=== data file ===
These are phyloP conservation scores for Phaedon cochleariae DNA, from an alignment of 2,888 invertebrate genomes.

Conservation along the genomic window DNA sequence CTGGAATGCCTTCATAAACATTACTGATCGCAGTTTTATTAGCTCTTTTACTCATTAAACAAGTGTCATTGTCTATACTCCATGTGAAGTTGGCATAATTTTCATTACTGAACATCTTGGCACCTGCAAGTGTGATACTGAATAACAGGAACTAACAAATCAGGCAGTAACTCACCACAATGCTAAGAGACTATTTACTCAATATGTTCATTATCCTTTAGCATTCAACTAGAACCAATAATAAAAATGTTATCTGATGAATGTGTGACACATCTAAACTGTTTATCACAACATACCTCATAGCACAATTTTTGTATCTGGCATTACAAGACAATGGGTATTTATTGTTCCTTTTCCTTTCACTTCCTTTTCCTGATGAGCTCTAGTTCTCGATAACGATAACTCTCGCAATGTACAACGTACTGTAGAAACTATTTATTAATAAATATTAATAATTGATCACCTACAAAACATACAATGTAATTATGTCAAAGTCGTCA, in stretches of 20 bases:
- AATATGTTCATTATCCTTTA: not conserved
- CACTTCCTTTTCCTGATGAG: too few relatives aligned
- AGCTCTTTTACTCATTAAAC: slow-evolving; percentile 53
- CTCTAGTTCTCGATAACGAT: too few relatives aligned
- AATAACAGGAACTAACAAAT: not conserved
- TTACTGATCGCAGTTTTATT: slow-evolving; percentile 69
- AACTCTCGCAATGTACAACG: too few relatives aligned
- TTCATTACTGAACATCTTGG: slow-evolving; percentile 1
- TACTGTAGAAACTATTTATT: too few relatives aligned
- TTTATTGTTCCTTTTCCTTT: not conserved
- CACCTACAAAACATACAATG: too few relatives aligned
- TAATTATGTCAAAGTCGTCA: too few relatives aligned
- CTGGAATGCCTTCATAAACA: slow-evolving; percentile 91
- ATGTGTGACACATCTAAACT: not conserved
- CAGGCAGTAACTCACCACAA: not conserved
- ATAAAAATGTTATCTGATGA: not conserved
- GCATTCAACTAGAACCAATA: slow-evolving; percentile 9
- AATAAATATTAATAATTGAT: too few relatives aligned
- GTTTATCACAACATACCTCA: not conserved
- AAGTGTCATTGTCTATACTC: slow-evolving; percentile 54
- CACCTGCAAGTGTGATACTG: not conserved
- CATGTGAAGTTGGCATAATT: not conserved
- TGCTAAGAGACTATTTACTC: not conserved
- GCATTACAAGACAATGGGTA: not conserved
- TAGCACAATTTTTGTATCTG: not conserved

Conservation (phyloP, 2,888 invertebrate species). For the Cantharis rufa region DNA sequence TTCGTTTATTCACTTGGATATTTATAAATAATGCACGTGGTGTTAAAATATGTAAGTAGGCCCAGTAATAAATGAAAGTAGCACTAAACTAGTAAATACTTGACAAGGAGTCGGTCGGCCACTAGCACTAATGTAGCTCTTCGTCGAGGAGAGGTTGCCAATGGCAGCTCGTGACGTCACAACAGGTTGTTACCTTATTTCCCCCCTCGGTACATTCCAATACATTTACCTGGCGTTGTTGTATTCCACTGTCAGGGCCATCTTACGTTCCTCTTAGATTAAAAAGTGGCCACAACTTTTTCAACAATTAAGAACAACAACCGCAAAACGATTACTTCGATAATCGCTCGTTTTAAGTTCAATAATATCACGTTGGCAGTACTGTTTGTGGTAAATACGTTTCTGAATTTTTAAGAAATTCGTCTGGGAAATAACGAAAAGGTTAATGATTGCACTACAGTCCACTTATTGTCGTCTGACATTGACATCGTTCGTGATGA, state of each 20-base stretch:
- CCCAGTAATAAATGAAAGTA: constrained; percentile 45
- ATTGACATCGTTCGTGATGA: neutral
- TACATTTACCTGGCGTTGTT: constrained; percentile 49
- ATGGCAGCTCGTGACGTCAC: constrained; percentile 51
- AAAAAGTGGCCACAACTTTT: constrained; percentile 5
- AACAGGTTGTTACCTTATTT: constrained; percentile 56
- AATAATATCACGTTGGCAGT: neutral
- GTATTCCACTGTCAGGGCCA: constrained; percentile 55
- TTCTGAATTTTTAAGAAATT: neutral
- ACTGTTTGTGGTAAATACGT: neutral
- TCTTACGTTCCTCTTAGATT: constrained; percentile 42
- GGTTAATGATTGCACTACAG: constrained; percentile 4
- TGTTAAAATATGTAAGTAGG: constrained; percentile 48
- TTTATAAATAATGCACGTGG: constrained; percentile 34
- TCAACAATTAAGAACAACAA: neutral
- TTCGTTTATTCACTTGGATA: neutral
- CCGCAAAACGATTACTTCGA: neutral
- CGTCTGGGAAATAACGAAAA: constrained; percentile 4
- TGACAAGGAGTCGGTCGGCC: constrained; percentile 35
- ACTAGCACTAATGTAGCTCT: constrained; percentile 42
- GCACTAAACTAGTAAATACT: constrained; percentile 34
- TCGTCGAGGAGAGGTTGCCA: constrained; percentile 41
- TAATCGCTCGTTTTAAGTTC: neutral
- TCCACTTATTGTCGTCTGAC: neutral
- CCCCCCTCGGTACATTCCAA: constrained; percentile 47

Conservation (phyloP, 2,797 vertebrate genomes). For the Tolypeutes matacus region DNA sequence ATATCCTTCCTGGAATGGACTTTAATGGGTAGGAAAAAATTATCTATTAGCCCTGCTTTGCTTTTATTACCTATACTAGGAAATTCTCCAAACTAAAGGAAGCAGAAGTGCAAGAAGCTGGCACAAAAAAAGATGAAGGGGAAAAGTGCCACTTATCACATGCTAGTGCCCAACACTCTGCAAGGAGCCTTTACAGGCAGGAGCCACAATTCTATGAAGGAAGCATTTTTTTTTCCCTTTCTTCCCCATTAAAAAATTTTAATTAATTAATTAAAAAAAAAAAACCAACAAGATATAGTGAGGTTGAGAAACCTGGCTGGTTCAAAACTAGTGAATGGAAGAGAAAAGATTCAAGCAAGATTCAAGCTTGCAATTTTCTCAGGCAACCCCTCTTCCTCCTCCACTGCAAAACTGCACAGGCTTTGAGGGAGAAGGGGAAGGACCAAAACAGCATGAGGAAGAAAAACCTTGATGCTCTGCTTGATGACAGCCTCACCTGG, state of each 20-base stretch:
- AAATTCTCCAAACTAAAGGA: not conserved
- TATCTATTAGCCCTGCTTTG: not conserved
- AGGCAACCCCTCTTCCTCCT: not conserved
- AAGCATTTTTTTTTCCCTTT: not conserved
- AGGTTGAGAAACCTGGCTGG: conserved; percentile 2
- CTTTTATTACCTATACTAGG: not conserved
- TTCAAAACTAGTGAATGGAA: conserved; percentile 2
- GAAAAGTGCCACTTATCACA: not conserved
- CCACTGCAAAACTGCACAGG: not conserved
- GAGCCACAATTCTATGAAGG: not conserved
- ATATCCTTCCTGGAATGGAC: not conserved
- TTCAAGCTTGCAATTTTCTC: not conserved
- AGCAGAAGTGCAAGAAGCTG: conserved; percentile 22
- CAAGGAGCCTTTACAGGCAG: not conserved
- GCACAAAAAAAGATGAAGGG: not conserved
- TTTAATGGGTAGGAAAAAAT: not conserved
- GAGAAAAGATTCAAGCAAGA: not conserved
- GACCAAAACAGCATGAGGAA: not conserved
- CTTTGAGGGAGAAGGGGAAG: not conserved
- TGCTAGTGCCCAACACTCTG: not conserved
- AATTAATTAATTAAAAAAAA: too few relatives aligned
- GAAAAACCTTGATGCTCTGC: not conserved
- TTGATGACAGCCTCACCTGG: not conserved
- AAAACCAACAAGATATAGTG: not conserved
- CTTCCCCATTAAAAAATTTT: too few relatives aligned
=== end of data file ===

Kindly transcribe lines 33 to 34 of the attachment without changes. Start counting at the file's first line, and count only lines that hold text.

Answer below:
- AAAAAGTGGCCACAACTTTT: constrained; percentile 5
- AACAGGTTGTTACCTTATTT: constrained; percentile 56